There are 2,501 new cases of COVID-19 in NSW and no deaths as the premier resists calls to reinstate mask mandates.
The new cases recorded in the 24 hours until 8pm on Sunday is a drop of 65 cases on the previous day's record high of 2,566.
There are 261 COVID-19 patients in hospital — up from 227 — and 33 people are in ICU — up from 28.
A total of 144,368 tests were carried out and 94.9 per cent of people aged 16 and older have had one dose of a COVID-19 vaccine, while 93.4 per cent of people are fully jabbed.
More than 81 per cent of people in NSW aged 12-15 have had one dose of a vaccine and 78.1 per cent have had both doses.
Face masks 'recommended'
Despite the rising COVID-19 case numbers, NSW Premier Dominic Perrottet said he was confident the state could "open up safely."
"We are taking a balanced and proportionate response that's focused on keeping people safe," Mr Perrottet said.
"There will always be new variants of the virus, the pandemic is not going away, we need to live alongside the virus.
"We will always tailor our response to the circumstances in front of us."
Mr Perrottet said wearing face masks was "recommended", and booster shots "were key" in protecting against COVID-19.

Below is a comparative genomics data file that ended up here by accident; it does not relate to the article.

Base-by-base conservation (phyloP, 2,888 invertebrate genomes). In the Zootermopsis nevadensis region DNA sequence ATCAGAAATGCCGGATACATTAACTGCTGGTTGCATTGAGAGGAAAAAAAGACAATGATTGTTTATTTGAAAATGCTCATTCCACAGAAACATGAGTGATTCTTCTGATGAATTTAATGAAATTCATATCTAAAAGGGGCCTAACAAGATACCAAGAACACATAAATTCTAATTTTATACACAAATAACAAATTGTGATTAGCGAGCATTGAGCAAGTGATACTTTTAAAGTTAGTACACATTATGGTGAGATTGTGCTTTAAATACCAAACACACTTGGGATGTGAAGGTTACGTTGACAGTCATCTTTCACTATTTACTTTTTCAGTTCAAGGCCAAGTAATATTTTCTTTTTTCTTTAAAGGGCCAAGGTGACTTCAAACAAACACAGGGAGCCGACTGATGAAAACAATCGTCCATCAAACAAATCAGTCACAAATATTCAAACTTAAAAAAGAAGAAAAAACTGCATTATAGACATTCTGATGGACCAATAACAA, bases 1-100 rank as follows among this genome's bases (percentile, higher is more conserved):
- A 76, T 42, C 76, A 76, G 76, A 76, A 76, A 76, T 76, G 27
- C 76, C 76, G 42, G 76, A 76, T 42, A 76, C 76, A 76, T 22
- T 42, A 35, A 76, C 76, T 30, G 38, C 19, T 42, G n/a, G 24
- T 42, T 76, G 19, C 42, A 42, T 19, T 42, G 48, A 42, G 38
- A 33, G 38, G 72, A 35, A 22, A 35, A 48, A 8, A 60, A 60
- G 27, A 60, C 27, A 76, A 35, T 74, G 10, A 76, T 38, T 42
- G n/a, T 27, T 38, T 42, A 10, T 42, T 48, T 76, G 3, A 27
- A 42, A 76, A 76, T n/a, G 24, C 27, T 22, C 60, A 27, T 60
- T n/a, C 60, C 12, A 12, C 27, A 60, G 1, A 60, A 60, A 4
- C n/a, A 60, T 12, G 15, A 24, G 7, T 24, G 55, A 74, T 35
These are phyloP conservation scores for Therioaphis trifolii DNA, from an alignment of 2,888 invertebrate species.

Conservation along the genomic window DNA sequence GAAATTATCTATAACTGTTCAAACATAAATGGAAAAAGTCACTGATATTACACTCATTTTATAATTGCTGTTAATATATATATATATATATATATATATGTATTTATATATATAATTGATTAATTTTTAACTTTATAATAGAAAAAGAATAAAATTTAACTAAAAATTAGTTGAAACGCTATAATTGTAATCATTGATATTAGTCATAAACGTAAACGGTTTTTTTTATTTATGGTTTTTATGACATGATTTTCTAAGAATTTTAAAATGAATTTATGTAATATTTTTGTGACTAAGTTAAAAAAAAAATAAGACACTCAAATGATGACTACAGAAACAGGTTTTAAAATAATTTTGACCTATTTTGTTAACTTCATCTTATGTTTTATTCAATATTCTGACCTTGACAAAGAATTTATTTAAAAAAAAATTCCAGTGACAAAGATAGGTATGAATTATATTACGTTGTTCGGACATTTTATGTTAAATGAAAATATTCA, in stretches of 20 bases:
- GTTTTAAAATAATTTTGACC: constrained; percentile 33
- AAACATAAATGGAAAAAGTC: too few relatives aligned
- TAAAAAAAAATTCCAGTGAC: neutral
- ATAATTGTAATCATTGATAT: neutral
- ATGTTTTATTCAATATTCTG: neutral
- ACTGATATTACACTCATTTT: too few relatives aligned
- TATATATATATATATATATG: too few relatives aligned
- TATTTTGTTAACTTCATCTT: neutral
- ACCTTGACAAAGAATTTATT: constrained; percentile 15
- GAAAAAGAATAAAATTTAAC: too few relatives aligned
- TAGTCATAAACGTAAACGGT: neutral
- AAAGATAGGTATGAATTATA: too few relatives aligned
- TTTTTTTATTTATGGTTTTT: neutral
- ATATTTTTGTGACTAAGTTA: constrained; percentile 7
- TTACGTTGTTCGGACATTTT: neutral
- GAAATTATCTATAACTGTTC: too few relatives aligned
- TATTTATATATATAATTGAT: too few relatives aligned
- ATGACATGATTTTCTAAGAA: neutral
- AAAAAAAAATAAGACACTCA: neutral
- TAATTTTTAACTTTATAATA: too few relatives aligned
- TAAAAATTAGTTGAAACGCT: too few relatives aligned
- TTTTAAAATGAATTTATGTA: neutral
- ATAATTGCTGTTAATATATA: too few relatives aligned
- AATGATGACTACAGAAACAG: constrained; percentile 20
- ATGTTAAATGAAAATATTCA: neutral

"Vaccination protects and saves lives," he said.
On Monday, Sydney's Daily Telegraph newspaper published an editorial by the NSW premier in which he called for calm as COVID-19 numbers surge.
"Case numbers are bound to rise, just as the modelling predicted, and we are all likely to have a close encounter with COVID," he wrote.
"This is not to be taken lightly.
"The safety of the community is and always will be our top priority, and if the trajectory of an outbreak appears likely to put our health system under excessive pressure, we will change our approach, tailoring it to the circumstances and the evidence," he wrote.
"For now, that is not the case."
Dan Suan, an immunologist at Westmead Hospital, says the new Omicron variant is so contagious urgent action is required.
"Sydney is sleepwalking into a catastrophic disaster in January if we don't do something about it right now," he said in a Facebook post.